Axe Tour of Norway and Sweden: Part 3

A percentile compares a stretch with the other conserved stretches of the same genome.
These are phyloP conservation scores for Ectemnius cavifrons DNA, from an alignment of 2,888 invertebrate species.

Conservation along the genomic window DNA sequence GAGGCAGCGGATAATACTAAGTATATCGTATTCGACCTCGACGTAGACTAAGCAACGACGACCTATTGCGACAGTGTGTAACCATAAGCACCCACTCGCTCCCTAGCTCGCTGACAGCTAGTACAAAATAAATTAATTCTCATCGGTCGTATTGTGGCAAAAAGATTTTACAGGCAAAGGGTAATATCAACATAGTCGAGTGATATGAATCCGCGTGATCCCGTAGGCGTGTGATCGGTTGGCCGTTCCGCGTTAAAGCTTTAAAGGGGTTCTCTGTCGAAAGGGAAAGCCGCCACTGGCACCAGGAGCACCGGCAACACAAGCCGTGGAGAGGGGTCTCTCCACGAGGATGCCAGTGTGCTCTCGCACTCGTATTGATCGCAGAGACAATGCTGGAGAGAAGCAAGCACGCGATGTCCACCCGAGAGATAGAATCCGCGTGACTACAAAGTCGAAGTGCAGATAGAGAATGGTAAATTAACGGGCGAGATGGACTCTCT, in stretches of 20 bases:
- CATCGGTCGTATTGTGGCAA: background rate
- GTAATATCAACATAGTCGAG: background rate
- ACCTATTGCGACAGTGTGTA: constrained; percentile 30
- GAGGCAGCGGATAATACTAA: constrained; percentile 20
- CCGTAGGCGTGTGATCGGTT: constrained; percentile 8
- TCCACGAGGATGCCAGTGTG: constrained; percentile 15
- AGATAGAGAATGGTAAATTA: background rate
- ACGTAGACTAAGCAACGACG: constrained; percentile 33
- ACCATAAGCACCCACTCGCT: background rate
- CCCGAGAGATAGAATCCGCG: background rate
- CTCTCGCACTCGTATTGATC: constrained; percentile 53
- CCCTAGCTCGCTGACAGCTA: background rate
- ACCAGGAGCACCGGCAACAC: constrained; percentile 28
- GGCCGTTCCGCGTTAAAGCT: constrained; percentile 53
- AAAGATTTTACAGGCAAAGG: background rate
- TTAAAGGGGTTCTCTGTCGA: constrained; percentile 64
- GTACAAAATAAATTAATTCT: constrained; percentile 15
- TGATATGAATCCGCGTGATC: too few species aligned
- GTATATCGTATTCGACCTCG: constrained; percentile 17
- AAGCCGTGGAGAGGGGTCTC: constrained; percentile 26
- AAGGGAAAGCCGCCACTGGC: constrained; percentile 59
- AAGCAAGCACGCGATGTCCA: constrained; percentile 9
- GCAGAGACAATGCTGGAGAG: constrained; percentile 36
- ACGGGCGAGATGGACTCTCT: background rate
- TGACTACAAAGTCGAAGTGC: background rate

After I left Hjerleid Craft School in Dovre I traveled to the coastal town of Sandefjord south of Oslo.  Here I met and spent a few days with Øystein Myhre.  Øystein forges axes and other traditional Norwegian tools in the very cool smithy which he built on his property. Based on his own collection of historical tools and tools brought to him by handworkers and museums, Øystein forges accurate, high quality replicas. Many of the axes and other tools he forges are put directly to use by timber builders for the construction and restoration of old buildings – some as old as the middle ages. On the first day of my visit Øystein forged a large ryarbile, which is an axe used to hew logs for house-building. Øystein explained that there is an enormous variety of axes which have been forged over the centuries in different parts of Norway. The Ryarbile axe was developed in the 1700’s and was particularly common in eastern Norway. Starting about 1860 it was produced on an industrial scale by the Mustad factory and sold all over Norway. It has an edge length of 5″ and weighs a bit over 4 pounds (1900 grams). In use it will be fitted with a straight haft of birch about 22″ long.

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